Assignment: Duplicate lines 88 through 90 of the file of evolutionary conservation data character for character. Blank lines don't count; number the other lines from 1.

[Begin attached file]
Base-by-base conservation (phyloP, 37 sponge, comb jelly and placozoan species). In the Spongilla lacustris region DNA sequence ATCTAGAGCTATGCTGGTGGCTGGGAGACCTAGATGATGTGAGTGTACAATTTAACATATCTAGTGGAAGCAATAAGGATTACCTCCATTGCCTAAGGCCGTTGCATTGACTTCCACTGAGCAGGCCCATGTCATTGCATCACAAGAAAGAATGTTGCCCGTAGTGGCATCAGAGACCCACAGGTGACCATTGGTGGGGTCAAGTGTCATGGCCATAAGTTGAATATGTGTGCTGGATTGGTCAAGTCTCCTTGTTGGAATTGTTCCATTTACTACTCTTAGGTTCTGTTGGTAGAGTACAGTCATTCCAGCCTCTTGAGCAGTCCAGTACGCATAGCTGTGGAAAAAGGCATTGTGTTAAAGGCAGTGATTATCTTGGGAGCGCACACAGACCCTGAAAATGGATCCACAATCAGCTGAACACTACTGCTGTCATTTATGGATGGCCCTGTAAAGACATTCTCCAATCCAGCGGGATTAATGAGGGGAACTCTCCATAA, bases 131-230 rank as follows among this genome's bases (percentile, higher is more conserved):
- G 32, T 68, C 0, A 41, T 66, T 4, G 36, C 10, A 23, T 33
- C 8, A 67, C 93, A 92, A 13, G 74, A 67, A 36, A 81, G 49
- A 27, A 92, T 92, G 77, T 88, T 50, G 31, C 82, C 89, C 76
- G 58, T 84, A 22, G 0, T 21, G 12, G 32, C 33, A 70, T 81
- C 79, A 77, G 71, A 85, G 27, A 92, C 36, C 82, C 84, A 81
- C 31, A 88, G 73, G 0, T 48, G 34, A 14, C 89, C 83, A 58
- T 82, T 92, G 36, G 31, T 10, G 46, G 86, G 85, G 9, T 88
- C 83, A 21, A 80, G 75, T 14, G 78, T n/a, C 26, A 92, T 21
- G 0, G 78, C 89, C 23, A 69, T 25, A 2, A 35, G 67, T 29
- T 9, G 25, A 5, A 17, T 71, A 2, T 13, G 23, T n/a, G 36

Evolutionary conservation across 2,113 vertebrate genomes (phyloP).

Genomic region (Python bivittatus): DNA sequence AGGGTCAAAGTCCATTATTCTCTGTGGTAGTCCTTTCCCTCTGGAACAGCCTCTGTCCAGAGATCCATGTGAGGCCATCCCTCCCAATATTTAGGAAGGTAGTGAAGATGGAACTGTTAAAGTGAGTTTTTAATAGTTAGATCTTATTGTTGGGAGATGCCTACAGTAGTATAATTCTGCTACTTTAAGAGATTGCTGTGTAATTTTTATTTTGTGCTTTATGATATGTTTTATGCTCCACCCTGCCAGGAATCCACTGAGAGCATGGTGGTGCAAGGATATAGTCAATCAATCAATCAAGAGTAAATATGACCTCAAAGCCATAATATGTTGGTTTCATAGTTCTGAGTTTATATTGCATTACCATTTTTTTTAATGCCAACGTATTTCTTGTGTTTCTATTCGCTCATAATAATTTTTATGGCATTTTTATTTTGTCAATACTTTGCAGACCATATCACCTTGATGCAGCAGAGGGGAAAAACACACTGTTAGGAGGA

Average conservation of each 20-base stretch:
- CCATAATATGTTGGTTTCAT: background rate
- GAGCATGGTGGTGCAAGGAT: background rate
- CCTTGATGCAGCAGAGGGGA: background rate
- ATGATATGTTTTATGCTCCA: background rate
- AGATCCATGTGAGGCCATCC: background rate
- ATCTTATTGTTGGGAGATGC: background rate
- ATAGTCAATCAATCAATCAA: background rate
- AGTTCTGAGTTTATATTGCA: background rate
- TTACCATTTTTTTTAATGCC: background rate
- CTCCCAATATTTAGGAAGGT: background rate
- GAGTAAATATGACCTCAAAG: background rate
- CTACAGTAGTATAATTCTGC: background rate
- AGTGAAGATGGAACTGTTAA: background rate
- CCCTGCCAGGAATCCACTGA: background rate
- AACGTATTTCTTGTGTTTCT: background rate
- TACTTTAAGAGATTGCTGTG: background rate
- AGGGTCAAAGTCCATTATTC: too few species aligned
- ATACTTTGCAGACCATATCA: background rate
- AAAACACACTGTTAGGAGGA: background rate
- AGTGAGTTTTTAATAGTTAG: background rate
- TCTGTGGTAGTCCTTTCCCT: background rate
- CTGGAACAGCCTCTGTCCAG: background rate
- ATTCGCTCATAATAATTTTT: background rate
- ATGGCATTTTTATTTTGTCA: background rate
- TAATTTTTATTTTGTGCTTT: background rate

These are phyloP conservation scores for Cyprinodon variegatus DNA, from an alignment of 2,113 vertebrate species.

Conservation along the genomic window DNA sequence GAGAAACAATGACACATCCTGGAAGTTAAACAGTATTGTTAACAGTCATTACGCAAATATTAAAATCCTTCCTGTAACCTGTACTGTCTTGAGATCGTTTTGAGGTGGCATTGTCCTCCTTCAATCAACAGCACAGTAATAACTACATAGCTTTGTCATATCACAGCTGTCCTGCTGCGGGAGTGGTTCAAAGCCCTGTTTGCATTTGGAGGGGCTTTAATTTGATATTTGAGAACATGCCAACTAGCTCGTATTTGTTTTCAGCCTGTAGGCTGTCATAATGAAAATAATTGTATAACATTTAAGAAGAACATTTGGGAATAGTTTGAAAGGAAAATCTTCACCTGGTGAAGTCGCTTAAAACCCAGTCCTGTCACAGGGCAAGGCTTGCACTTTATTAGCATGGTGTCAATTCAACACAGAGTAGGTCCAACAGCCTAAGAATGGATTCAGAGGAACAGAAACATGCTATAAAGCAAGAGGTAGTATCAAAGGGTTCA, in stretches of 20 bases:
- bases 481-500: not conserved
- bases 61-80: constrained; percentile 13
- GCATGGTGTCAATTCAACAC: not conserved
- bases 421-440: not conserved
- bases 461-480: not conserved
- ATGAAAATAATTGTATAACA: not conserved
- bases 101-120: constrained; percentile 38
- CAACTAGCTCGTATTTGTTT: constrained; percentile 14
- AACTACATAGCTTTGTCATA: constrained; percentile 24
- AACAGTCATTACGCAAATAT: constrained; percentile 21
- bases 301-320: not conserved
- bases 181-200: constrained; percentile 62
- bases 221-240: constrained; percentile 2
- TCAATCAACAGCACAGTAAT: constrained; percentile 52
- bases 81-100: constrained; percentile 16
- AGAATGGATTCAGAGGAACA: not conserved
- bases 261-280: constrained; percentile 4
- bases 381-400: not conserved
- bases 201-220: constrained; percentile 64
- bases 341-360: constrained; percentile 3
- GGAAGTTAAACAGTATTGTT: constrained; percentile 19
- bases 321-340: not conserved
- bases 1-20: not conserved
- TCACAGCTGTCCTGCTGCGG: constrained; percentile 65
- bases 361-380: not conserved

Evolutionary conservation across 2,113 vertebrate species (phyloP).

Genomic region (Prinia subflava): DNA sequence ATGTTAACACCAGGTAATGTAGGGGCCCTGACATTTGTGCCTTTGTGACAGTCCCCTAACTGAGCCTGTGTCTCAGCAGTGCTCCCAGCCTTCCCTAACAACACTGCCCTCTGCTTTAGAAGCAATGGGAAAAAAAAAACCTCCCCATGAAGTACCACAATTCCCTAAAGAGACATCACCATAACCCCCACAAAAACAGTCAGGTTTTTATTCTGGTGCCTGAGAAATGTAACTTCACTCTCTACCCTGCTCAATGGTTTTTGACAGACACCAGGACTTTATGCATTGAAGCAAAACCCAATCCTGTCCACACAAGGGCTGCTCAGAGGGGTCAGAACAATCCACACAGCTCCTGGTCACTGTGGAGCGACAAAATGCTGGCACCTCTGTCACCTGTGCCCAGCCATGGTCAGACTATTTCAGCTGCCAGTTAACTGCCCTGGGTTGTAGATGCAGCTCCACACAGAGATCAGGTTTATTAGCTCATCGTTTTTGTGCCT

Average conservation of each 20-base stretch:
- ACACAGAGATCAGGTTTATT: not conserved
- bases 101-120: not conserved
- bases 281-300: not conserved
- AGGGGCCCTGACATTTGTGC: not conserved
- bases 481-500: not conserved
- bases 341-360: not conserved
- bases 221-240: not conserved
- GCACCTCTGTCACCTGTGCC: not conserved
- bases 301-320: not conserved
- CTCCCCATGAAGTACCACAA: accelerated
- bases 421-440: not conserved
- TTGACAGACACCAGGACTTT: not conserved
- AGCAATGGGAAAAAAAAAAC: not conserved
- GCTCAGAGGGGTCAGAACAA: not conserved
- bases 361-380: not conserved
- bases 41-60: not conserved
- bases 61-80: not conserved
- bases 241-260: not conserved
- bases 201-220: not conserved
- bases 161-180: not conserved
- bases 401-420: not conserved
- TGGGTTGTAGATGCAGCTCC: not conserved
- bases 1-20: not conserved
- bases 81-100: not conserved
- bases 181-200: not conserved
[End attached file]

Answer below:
- bases 201-220: not conserved
- bases 161-180: not conserved
- bases 401-420: not conserved